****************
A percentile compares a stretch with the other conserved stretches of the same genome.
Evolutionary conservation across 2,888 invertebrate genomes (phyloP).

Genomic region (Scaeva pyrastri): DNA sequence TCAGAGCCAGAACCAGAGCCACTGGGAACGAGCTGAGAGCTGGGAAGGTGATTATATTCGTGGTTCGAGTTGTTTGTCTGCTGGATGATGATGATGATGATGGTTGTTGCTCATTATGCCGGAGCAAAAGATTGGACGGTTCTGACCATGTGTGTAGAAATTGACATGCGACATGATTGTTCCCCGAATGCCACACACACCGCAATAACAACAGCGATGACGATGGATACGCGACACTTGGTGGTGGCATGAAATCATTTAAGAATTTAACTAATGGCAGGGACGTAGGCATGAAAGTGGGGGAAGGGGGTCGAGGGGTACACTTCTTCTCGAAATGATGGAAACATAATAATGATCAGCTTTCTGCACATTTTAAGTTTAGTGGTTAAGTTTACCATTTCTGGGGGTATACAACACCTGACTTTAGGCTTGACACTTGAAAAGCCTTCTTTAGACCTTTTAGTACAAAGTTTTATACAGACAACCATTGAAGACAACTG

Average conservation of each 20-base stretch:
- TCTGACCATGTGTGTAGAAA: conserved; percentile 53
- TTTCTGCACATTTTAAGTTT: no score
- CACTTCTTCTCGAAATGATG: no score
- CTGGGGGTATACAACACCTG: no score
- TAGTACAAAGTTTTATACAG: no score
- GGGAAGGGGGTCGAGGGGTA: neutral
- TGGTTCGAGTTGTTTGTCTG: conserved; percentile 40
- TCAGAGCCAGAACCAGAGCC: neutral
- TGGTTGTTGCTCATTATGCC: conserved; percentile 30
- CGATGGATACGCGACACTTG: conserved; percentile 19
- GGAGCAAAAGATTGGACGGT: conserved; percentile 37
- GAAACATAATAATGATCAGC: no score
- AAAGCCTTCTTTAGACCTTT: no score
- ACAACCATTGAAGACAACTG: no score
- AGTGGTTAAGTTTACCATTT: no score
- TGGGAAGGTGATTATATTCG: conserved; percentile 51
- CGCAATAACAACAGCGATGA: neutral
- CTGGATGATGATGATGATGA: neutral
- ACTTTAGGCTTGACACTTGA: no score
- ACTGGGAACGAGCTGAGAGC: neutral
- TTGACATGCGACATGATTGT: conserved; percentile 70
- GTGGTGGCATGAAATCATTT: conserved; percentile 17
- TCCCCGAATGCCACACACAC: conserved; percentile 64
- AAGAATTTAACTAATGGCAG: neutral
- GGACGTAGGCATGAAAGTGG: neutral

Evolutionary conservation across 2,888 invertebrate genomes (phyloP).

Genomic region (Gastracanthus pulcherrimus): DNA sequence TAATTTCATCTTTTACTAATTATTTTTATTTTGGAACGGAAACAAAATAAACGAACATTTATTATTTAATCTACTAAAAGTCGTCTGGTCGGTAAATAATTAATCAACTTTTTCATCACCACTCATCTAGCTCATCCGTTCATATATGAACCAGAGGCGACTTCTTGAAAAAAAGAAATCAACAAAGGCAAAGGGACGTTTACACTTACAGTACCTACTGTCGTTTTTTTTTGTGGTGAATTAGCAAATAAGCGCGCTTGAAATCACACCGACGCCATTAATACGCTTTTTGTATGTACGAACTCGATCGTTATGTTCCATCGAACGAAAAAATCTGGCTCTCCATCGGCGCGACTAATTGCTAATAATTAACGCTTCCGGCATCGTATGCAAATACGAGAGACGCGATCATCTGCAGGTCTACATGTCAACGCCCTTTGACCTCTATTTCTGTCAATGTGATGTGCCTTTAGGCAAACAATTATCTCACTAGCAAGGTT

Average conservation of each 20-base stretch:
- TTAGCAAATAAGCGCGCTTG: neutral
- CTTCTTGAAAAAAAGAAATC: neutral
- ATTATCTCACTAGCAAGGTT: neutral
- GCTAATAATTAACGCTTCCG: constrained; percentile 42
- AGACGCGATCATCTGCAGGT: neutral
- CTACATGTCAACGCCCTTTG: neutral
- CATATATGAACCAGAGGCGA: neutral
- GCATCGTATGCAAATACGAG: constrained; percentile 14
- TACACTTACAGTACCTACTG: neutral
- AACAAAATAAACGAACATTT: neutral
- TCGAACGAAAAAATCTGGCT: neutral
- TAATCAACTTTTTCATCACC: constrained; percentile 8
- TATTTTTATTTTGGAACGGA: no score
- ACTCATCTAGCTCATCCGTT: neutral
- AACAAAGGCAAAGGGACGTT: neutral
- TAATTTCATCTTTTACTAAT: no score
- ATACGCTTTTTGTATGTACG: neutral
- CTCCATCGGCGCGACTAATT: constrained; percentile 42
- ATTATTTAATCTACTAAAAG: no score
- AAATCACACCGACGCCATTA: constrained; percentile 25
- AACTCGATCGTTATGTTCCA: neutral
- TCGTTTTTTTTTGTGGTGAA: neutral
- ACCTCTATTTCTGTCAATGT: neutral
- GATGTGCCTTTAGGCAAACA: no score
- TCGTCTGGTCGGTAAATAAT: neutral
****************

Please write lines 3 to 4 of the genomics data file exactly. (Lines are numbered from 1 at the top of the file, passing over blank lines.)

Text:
Genomic region (Scaeva pyrastri): DNA sequence TCAGAGCCAGAACCAGAGCCACTGGGAACGAGCTGAGAGCTGGGAAGGTGATTATATTCGTGGTTCGAGTTGTTTGTCTGCTGGATGATGATGATGATGATGGTTGTTGCTCATTATGCCGGAGCAAAAGATTGGACGGTTCTGACCATGTGTGTAGAAATTGACATGCGACATGATTGTTCCCCGAATGCCACACACACCGCAATAACAACAGCGATGACGATGGATACGCGACACTTGGTGGTGGCATGAAATCATTTAAGAATTTAACTAATGGCAGGGACGTAGGCATGAAAGTGGGGGAAGGGGGTCGAGGGGTACACTTCTTCTCGAAATGATGGAAACATAATAATGATCAGCTTTCTGCACATTTTAAGTTTAGTGGTTAAGTTTACCATTTCTGGGGGTATACAACACCTGACTTTAGGCTTGACACTTGAAAAGCCTTCTTTAGACCTTTTAGTACAAAGTTTTATACAGACAACCATTGAAGACAACTG

Average conservation of each 20-base stretch: